• Isolate patients with C. diff  immediately.
  • Wear gloves and gowns when treating patients with C. diff, even during short visits. Hand sanitizer does not kill C. diff, and hand washing may not be sufficient.
  • Clean room surfaces with bleach or another EPA-approved, spore-killing disinfectant after a patient with C. diff  has been treated.
  • When a patient transfers, notify the new facility if the patient has a CDI.

There is high quality evidence for treating CDI with antibiotics such as metronidazole, vancomycin, or fidaxomicin. However, there continues to be controversy as to the role of probiotics—live bacteria and yeasts, believed to replenish nonpathogenic microorganisms to gastrointestinal (GI) flora that has become altered by antibiotic therapy. They are widely marketed to consumers in the form of capsules, powders, fermented milks, and yogurts. The bulk of the scientific evidence suggests that probiotics may be a useful adjunct to antibiotics in treating CDI and that Saccharomyces boulardii—a yeast probiotic—may prevent recurrences of CDI.[3] There are no data to suggest that probiotics are effective without antibiotics. Of note is that probiotics are not recommended in the 2010 SHEA/IDSA guidelines for treating C diff.[4]

When antibiotic treatment has not been successful, there is one more radical—but effective—therapy known as fecal bacteriotherapy.[5,6] The procedure involves the insertion of strained, diluted feces harvested from someone with a healthy gut into the sick person’s large intestine, in hopes of replacing the devastated colony of bacteria with a fresh, robust one. A recently published case series reported that among 70 adults with CDI who had already received up to 12 courses of antibiotics, 66 of them (94%) reported complete resolution of their symptoms three months after transplantation (94%).[7] Despite the ‘ick factor,’ and a lack of standardized protocol, the procedure is becoming more available throughout the United States as a treatment of last resort.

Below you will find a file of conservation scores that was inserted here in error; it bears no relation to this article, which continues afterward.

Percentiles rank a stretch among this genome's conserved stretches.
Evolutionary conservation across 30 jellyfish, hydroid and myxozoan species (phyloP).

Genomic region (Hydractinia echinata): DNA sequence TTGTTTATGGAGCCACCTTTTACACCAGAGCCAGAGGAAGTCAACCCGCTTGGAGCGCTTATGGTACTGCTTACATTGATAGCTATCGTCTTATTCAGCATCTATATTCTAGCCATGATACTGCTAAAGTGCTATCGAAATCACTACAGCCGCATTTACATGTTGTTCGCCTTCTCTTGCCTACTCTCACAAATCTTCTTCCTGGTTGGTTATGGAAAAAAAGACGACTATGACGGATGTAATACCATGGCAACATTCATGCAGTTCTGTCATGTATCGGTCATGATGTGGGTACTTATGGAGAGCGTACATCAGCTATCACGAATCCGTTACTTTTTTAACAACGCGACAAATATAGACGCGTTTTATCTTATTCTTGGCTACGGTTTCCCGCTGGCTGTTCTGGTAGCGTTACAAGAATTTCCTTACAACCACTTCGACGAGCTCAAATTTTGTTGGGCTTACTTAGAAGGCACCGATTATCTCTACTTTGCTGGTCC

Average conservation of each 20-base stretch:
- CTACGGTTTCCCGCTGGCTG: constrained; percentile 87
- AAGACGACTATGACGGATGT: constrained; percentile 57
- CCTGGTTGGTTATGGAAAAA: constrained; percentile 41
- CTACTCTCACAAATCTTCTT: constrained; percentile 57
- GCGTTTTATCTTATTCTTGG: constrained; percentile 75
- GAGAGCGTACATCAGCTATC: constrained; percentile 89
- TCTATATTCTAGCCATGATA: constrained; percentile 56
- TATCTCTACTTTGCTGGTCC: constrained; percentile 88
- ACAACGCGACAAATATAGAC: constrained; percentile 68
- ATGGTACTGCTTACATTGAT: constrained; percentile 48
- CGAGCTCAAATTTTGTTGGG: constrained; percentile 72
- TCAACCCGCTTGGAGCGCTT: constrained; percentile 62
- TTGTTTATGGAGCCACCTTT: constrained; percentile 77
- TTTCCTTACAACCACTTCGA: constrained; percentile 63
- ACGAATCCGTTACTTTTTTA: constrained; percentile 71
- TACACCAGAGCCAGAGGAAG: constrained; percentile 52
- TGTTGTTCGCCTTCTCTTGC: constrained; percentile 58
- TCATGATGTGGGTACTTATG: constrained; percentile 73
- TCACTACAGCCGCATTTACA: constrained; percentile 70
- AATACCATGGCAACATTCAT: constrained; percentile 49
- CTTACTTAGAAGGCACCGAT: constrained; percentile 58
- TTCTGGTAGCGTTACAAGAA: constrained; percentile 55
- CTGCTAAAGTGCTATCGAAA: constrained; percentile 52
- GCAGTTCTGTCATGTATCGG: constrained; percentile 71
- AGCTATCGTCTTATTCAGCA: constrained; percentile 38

Jill Shuman, MS, ELS
Published March 28, 2012



  1. Making health care safer: stopping C. difficile infections. Centers for Disease Control and Prevention Website. http://www.cdc.gov/vitalsigns/HAI/index.html Updated March 6, 2012. Accessed  March 7, 2012.
  2. Oughton MT, Loo VG, Dendukuri N, et al. Hand hygiene with soap and water is superior to alcohol rub and antiseptic wipes for removal of Clostridium difficile. Infect Control Hosp Epidemiol. 2009:30(10):939-944.
  3. Pillai A, Nelson R. Probiotics for treatment of Clostridium difficile-associated colitis in adults.  Cochrane Database Syst Rev. 2008:(1):CD004611.
  4. Cohen SH, Gerding DN, Johnson S, et al.  Clinical practice guidelines for Clostridium difficile infection in adults:  2010 update by the Society for Healthcare Epidemiology of America (SHEA) and the Infectious Diseases Society of America (IDSA). Infect Control Hosp Epidemiol. 2010;31(5):431-455.
  5. Floch MH. Fecal bacteriotherapy, fecal transplant, and the microbiome. J Clin Gastroenterol. 2010;44(8):529-530.
  6. Butler M, Bliss D, Drekonja D, et al. Effectiveness of Early Diagnosis, Prevention, and Treatment of Clostridium difficile Infection. Rockville, MD: Agency for Healthcare Research and Quality; 2011. AHRQ Publication No. 11(12)-EHC051-EF.
  7. Mattila E, Uusitalo-Seppälä R, Wuorela M, et al.  Fecal transplantation, through colonoscopy, is effective therapy for recurrent clostridium difficile infection. Gastroenterology. 2012;142(3):490-496.